A few weeks ago, I was fortunate enough to be in London for some business meetings and as luck would have it I ended up not far away from the new home of the Royal Philatelic Society. With just over an hour to spare, I thought I’d drop in and see what the new place looked like.
The old home at Devonshire Place, just off Harley Street, was lovely but totally impractical for the needs of the society. Fragmented areas which split the library and collections, not enough room for displays and a frankly perilous staircase down to the men’s cloakroom were just some of the issues, and from everything I had read about the move, I had expected the new place to be a lot better.
At this stage I should say that I am a member of the RPSL and have been for a few years, so turning up unannounced at the front door wasn’t a problem, though as I didn’t have an appointment or any good reason to bother (other than curiosity) I didn’t know what to expect.
I shouldn’t have been concerned as what I got was a wonderful warm welcome.
As the door opened I was met by a lovely Roman style mosaic floor hallway with marbled pillars, lit by a chandelier. The gentleman behind the desk was incredibly welcoming and accommodating and when I explained I was a member, looking to see the new premises, he offered to show me around.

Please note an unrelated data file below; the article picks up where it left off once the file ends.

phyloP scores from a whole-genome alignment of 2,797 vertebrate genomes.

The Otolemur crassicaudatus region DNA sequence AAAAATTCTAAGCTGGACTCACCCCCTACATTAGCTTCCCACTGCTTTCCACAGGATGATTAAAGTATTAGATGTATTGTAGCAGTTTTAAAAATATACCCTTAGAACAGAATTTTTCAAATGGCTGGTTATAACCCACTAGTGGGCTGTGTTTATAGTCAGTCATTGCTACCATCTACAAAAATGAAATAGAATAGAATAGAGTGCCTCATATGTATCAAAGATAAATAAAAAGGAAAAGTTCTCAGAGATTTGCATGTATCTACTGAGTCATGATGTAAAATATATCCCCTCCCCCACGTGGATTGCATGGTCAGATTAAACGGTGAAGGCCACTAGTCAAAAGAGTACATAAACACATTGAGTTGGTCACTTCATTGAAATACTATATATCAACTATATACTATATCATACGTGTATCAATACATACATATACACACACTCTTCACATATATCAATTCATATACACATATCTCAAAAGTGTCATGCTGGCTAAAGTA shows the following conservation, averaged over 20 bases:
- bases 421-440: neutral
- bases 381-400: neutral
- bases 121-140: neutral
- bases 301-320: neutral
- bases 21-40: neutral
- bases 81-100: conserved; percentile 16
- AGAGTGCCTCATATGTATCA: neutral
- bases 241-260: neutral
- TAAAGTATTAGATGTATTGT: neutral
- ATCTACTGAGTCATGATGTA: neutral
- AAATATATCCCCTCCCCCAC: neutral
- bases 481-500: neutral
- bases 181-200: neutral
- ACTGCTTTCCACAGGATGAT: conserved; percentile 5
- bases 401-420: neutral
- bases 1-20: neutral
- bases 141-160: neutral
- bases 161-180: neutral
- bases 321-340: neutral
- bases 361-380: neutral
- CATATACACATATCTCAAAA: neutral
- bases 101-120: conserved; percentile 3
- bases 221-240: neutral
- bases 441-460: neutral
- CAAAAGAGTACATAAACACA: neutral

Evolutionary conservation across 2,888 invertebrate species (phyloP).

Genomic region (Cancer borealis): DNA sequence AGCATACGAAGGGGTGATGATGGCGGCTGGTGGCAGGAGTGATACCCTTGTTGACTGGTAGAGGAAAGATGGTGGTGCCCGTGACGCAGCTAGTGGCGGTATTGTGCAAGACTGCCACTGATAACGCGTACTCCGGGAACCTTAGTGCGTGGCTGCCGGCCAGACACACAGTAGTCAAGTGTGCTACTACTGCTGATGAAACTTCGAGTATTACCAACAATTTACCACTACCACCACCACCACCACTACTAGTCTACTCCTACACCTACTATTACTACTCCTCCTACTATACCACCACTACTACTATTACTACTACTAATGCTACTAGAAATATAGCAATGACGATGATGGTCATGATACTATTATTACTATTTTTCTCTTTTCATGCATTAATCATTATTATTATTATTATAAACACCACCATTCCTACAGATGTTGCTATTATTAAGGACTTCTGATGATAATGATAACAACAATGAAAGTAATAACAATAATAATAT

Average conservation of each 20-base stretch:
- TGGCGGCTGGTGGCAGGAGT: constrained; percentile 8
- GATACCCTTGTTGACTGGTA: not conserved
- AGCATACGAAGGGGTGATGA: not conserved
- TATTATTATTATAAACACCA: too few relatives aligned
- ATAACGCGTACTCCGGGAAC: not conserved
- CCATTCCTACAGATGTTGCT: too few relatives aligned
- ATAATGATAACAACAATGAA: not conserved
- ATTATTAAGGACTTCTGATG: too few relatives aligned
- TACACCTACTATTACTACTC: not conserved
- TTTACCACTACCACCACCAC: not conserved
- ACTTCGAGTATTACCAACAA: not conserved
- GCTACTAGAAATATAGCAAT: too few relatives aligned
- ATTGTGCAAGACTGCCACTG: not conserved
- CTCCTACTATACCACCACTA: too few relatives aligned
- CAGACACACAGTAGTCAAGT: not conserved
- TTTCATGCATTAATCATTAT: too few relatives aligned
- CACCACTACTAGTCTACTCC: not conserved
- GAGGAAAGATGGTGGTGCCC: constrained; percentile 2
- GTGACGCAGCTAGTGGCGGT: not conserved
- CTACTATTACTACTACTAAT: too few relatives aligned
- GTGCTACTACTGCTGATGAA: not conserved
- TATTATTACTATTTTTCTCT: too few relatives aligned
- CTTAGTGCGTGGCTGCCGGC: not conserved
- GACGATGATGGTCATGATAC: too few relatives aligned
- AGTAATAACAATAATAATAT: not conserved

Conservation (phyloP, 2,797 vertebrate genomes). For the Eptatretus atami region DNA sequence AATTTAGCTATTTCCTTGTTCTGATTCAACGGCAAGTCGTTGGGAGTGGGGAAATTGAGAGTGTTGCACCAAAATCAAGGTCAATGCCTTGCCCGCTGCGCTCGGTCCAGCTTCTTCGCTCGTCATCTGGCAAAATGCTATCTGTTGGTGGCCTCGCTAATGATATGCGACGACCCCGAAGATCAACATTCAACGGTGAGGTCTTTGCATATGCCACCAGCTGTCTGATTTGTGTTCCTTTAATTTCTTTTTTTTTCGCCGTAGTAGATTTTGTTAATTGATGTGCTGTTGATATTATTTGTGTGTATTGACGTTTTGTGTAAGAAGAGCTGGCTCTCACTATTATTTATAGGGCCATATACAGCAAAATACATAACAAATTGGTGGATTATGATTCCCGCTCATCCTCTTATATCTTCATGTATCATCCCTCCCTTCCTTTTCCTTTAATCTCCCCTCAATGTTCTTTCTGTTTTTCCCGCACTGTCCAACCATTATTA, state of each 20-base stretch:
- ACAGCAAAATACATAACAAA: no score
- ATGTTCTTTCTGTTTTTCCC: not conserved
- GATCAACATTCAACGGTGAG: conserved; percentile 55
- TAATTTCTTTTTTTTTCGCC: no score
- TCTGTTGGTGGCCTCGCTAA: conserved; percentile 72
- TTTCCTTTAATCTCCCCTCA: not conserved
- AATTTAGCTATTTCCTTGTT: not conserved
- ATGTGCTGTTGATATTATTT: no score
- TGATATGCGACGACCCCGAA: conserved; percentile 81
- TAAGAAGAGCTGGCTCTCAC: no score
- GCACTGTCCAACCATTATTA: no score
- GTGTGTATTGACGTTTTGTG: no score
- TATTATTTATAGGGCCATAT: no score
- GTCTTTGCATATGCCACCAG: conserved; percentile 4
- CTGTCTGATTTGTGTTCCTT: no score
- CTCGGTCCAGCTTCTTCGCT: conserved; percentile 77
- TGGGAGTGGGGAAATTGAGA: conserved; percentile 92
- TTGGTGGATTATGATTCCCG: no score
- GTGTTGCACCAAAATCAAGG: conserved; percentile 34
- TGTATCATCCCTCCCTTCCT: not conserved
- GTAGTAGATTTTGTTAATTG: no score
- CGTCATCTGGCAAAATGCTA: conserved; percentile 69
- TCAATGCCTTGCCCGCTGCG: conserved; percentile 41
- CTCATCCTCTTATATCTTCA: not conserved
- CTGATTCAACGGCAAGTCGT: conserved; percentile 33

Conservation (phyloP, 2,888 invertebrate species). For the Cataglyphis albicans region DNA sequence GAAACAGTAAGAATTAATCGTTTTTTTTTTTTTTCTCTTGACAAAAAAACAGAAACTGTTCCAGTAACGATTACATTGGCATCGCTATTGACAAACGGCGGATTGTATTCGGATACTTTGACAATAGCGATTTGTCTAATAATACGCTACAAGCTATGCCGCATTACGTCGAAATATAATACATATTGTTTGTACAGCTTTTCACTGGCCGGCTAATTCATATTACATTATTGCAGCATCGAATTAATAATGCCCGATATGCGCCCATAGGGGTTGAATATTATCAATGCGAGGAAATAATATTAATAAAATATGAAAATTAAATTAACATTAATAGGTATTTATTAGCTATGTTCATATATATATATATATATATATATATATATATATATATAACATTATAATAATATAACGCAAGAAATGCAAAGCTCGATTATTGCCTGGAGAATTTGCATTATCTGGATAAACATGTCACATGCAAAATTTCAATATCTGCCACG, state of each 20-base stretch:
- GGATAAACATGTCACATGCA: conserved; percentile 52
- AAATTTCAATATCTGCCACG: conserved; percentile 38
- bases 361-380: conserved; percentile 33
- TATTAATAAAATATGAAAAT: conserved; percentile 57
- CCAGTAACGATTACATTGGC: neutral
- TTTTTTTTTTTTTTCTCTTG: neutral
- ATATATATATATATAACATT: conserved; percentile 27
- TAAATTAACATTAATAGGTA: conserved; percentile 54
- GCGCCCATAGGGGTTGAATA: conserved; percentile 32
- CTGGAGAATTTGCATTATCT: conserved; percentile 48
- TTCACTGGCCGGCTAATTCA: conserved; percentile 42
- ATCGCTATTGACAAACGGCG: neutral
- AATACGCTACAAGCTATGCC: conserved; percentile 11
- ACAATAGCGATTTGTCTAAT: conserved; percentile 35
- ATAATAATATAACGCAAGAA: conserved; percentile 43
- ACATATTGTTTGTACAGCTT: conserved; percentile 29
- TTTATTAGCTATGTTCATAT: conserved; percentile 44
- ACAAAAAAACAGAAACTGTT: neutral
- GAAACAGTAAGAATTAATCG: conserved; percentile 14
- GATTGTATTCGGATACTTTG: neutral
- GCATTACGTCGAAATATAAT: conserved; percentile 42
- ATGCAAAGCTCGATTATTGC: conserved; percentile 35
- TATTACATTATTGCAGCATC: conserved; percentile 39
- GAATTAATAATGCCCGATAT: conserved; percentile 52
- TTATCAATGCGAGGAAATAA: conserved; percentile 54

Starting in the Members lounge, just off the reception, there are display cases around the wall and standing displays and catalogues available, as well as free tea, coffee and biscuits.
Eventually, after the tour, I sat in here and spent some time looking around the display cases which are now able to get more of the Societies’ material out on display for members to see.
Of particular interest is the book, signed by the Queen on the event of her visiting and opening the new premises in November 2019.
Upstairs there were a number of meeting rooms with more than ample room for displays and usefully, room for local or national stamp societies to hold their own meetings and show material.
But downstairs was the real delight; a state of the art library with all the material in one place and an extremely helpful team of librarians standing by to help with any research queries members might have.
And apparently, the new members favourite place, ‘The Pod’ which is the ideal place to sit and read or research your particular field.
After an hour, I’d explored the building, met some lovely people, all of whom were very helpful and had a cup of tea (and a biscuit) which was much needed.
The new building is wonderful and provides the kind of setting you’d expect from a Society which enjoys Royal Patronage. I very much hope to visit it again in the near future and perhaps, spend some quality time researching in the library.